Newport Board Group, a CEO Advisory Firm, Provides Guidance to Middle Market Businesses on How to Avoid the Growing Pains of Growing Globally

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Going global can provide exponential growth for your business, but it is not for the faint hearted

Many parts of the world are growing 3-4 times faster than the U.S. and represent a huge evolving market for U.S. companies seeking to capture the consumer growth surge outside of the U.S.

Few, if any, middle market businesses in the United States are unaffected by the global economy. Many middle market company’s materials, supplies and services might already be purchased from outside the U.S. Customers might already be global companies located on the other side of the world. And even if they are not, the U.S. economy is highly dependent upon foreign countries purchasing and owning U.S. debt, which contributes to interest rate and economic volatility indirectly impacting your business.

According to the Bank of America Merrill Lynch 2013 CFO Outlook survey of CFOs, 62% reported buying materials or services from foreign companies, up from 47% the year before. With respect to all activities, 73% reported buying from, selling into or having actual operations in foreign countries, a significant increase over the 54% of the year before.

As a middle market company, global consumer spending growth could fuel a middle market company’s growth. With the widespread adoption of the social network culture in most countries of the world, accessing global customers is fairly easy. The issue to going global is the challenging laws, regulations and financial challenges to delivering goods and services across countries and of course, getting paid.

The 4 key challenges facing middle market companies looking to establish operations in foreign countries are:

1.    Local Banking - access to international based capital is very difficult for new operations in foreign countries – capital sources in many countries are local banks, often controlled by the government, focused on local businesses.
2.    Local Economy - despite the recovery in the U.S. and the evolving recovery in Europe, local liquidity in countries is still tight and interest rates are often in the double digits.
3.    Balance Sheet Focus – having a strong growth story and proven track record may be sufficient for U.S. banks, but generally, foreign local banks are very balance sheet oriented. Only with cash deposits in the bank will the bank consider you for a loan.
4.    Exchange Risks and Expropriation – will you be able to recover profits earned from foreign sales and will the exchange rates negatively affect your margins?

Going Global Guidance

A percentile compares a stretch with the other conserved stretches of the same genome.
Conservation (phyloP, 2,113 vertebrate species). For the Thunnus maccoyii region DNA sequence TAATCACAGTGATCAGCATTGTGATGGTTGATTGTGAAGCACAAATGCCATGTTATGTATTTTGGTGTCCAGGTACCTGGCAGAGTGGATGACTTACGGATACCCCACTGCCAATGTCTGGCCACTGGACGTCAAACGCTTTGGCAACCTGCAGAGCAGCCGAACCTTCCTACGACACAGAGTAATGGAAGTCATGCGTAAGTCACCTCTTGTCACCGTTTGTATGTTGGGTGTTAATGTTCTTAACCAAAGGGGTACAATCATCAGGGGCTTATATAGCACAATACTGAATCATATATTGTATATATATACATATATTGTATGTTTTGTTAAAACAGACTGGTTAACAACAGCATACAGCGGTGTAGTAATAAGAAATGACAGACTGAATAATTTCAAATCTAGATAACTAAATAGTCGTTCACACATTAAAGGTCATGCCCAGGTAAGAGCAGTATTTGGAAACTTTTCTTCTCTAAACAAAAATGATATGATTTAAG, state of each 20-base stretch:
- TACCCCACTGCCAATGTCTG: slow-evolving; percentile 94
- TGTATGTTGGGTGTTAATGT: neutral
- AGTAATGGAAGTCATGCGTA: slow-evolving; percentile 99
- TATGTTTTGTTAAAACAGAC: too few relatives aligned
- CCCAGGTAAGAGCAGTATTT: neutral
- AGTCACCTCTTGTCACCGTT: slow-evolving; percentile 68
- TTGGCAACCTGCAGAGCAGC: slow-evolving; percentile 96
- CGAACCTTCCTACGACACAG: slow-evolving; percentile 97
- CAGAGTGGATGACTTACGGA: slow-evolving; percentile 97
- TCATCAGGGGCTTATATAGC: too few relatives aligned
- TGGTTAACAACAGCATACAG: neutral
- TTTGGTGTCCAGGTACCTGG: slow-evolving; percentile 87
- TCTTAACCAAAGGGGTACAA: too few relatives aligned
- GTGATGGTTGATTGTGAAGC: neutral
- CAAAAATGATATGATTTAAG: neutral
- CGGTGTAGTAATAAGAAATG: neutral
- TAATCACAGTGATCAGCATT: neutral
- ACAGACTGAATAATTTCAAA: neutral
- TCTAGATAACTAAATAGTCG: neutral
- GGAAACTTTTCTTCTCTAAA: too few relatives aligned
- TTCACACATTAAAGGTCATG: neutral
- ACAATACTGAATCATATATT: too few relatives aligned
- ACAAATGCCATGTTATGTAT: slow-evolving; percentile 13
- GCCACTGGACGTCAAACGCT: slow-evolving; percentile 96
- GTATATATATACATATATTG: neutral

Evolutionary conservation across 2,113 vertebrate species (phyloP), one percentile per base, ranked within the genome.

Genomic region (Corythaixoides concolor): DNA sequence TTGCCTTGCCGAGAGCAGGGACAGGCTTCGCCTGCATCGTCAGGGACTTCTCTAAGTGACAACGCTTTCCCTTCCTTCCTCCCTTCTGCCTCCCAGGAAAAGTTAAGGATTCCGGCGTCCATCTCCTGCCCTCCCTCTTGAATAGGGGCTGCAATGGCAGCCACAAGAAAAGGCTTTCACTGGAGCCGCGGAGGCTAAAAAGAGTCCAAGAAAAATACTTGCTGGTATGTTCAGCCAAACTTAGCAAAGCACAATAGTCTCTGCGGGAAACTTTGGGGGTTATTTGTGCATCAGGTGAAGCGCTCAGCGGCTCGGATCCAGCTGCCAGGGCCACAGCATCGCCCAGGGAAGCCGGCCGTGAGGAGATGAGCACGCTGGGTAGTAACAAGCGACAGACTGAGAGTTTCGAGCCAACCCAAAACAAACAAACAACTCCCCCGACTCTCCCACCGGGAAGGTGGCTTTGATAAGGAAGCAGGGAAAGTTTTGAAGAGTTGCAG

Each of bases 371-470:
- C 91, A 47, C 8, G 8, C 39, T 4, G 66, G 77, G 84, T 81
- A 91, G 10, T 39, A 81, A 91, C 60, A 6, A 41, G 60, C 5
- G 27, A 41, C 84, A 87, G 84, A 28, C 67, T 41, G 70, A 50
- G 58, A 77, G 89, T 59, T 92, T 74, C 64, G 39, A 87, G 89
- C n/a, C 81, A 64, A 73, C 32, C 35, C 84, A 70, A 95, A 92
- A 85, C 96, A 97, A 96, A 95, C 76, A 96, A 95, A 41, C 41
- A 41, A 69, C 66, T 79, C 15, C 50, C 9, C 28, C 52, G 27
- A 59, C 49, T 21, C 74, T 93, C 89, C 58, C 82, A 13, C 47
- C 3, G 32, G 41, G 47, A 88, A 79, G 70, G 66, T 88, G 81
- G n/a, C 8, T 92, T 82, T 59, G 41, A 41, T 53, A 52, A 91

Before going global, as a CEO of a middle market company, ask and answer 5 key questions:

  •     What is the “right” organizational structure that the company should form to do business overseas? Should your company create a foreign subsidiary, a branch office, joint venture, strategic alliance, work through a local distributorship or hire local sales representatives? Often, the answer to this question is dependent on the local tax rates and the presence of a Value Added Tax (VAT).
  •     What degree of control do you as the CEO want to maintain over the company's foreign operations? Local control generally means leaving money in the foreign country. Headquarters control in the U.S. means focusing on paying debts and repatriating cash to the U.S. instead of reinvesting in the growth of the foreign operation.
  •     Technology integration generally involves a new accounting and finance system that can accommodate foreign operations, currency conversions, labor law variances. Middle market companies often find that system and technology changes need to be made. Companies often end up in Oracle or SAP territory rather than Quickbooks.
  •     Back office services are often difficult in foreign countries, even those that pride themselves on being back-office service nations to the U.S. Shared service centers, common accounting rules and qualified accounting professionals are often few and far between in less developed countries, not to mention the “role” that foreign government employees will play in the business operations in the foreign country.
  •     Currency restrictions also can play a part in how will the company do business in a foreign country as well as export-import laws. Company goods and materials might stay in a local warehouse pending foreign government inspection and the payment of “import” taxes. Not good if you are in the seafood exporting business. Goods frequently get “lost” during transport.

So with all the challenges and barriers, why go global? The U.S. represents only about 3% of the consumers in the world, albeit the wealthiest. Labor costs in the U.S. are among the highest in the world and most everything can be manufactured at a lower cost someplace else. Lastly, many parts of the world are growing 3-4 times faster than the U.S. and represent a huge evolving market for U.S. companies seeking to capture the consumer growth surge outside of the U.S.

The key is to do your research, get qualified and competent advice and stay close to your money.

Michael Evans is the Managing Director of the Northern California practice of the Newport Board Group.

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